Emphasis mine. I mention Qwest because they are currently lauding themselves for refusing the NSA access to the phone records without a warrant. Apparently, what the NSA really needed was a “marketing agreement.”
A perusal of Verizon’s policy reveals that Qwest is hardly alone in “concern” for your privacy:
Under Federal Law, you have the right to, and we have the duty to protect, the confidentiality of your telecommunications service information. This information includes the type, technical arrangement, quantity, destination, and amount of use of telecommunications services and related billing for these services.
We may use this information, without further authorization by you, to offer you: (i) services of the type you already purchase from us, and (ii) the full range of products and services available from Verizon and other Verizon companies that may be different from the type of services you currently buy from us. In addition to local telephone services, Verizon and other Verizon company services include long distance (where authorized), wireless, and Internet services. A more complete description of our companies and service offerings is available on this Web site. Use of your information will permit us to offer you a package of services tailored to your specific needs. Without further authorization by you, we may also share your information with other Verizon companies with whom you already have an existing service relationship.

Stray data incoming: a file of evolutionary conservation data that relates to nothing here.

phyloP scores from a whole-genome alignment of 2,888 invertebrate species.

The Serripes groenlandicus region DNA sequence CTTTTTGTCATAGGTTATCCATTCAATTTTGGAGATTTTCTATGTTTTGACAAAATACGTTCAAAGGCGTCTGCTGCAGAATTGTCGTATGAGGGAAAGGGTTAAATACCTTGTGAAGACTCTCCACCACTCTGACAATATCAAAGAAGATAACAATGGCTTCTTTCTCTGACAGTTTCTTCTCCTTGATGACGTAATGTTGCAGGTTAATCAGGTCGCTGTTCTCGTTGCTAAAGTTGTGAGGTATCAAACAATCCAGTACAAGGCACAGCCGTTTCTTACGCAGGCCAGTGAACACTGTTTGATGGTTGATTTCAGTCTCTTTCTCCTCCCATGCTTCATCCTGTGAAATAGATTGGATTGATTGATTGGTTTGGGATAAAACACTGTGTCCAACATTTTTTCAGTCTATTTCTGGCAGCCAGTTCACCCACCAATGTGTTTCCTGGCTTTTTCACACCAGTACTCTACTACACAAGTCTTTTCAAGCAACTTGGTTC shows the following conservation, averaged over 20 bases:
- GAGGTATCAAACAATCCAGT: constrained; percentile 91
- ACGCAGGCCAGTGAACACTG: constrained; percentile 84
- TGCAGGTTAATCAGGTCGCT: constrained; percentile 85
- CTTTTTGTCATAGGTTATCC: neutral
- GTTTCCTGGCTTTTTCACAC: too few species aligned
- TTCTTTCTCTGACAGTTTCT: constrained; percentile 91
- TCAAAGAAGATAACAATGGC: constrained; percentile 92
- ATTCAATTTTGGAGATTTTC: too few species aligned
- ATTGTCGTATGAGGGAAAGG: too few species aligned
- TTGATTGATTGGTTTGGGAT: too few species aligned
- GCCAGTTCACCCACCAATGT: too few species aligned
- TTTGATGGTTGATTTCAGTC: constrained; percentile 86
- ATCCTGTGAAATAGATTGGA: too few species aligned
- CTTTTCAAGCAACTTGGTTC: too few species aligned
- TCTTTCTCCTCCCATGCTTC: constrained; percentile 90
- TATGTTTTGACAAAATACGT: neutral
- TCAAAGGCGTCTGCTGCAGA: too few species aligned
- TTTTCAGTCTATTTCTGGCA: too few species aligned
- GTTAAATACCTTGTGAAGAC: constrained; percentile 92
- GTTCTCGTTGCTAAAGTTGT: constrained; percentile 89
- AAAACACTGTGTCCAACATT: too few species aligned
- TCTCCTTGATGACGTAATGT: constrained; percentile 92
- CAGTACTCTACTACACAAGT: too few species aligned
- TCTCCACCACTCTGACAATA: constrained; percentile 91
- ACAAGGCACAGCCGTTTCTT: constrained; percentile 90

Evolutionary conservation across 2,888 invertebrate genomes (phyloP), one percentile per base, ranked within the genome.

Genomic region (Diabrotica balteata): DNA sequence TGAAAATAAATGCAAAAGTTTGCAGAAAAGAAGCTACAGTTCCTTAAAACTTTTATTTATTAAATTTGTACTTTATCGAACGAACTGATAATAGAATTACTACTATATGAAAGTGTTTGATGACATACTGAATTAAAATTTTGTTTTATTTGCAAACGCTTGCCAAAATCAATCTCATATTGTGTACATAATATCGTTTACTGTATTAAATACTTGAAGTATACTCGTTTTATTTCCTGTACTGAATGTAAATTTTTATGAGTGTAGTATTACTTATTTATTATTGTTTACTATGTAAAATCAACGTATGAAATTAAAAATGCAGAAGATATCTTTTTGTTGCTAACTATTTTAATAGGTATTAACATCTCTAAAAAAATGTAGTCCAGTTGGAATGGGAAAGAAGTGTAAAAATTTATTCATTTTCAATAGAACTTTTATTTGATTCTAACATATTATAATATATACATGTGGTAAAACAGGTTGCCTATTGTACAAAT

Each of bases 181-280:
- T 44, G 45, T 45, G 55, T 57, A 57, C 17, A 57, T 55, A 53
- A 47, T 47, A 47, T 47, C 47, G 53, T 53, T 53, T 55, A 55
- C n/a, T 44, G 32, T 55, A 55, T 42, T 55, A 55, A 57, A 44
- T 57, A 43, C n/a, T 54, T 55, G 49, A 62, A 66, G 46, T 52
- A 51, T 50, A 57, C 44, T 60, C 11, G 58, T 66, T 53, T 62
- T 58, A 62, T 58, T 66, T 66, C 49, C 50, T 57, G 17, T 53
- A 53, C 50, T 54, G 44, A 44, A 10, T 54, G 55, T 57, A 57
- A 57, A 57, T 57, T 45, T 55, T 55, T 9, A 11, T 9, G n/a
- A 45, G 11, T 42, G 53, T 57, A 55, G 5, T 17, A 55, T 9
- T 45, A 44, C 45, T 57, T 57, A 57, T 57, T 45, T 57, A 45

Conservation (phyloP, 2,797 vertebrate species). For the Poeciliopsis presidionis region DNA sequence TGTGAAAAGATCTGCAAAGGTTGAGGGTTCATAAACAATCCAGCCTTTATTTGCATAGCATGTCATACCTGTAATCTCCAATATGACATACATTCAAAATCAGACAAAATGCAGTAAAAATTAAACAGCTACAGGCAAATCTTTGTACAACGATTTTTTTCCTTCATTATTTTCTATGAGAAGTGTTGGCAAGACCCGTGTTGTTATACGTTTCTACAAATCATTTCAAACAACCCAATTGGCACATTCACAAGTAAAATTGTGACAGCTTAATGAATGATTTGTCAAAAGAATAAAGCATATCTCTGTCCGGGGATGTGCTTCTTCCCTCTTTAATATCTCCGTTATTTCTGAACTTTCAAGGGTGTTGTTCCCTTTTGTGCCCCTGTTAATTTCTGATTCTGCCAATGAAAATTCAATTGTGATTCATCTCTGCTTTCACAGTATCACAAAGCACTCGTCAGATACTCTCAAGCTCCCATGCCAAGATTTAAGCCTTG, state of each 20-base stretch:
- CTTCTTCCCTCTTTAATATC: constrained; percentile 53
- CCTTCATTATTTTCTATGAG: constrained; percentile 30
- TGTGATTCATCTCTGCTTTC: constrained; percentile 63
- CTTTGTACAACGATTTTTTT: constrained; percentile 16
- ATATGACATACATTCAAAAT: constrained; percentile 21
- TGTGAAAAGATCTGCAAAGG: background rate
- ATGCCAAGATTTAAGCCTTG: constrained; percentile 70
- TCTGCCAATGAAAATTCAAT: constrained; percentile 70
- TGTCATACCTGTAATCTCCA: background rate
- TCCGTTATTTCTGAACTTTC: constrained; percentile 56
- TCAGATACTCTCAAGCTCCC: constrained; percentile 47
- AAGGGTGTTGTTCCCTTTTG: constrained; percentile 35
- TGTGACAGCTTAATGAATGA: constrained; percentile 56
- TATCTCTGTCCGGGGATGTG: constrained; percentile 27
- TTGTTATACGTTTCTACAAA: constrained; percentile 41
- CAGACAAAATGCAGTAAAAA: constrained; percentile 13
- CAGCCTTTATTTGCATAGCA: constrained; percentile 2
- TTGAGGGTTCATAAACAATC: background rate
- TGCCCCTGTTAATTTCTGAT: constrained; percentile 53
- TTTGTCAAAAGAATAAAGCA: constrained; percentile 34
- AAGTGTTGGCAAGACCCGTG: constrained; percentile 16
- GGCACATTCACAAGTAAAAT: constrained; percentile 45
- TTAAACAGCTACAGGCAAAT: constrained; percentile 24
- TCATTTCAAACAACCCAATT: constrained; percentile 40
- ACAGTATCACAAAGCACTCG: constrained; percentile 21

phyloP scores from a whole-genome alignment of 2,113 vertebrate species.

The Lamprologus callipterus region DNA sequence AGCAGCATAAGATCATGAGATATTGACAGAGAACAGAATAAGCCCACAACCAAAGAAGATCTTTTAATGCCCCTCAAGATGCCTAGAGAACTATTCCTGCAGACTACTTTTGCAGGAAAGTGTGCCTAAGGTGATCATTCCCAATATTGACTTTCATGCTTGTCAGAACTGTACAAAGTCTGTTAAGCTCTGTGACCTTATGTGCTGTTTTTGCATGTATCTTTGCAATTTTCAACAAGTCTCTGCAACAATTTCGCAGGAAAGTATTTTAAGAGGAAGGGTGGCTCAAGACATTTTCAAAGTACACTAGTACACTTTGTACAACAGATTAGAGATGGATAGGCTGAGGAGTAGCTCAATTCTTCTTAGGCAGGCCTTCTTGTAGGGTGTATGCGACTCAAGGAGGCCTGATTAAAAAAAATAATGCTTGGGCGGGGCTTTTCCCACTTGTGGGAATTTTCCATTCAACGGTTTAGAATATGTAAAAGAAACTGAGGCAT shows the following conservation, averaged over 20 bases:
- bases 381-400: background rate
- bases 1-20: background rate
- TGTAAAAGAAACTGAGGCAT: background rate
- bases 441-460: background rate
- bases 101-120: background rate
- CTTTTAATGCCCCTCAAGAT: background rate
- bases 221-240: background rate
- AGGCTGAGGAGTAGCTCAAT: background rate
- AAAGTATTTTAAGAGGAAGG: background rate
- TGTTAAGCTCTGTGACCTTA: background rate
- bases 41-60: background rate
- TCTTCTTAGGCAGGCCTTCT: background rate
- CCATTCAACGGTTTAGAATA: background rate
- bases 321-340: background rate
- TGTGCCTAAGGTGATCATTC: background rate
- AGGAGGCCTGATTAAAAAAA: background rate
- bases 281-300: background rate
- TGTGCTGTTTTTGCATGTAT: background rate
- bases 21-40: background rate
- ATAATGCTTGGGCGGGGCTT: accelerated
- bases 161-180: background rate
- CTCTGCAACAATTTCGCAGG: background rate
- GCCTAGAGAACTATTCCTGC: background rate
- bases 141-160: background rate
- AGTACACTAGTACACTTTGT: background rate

There also seem to be some short memories at the LSJ, USA Today and the NYT about the general public availability of your phone call records. In January, the Chicago Sun-Times reported:
Dozens of online services are selling lists of cell phone calls, raising security concerns among law enforcement and privacy experts.
Criminals can use such records to expose a government informant who regularly calls a law enforcement official.
Suspicious spouses can see if their husband or wife is calling a certain someone a bit too often.
And employers can check whether a worker is regularly calling a psychologist — or a competing company.
From that, it is easy to see the value of patterns that may be found in a list of phone numbers called. There should be concern over easy access to such lists for one phone. The ability to follow a network of calls would be even more powerful.
No private citizen should be able to find out how many times your mistress called your bookie, much less whether those calls were immediatley followed by a call from your bookie to your dealer. The practice of selling such records should be made a serious crime, and the phone companies should be protecting them in the first place.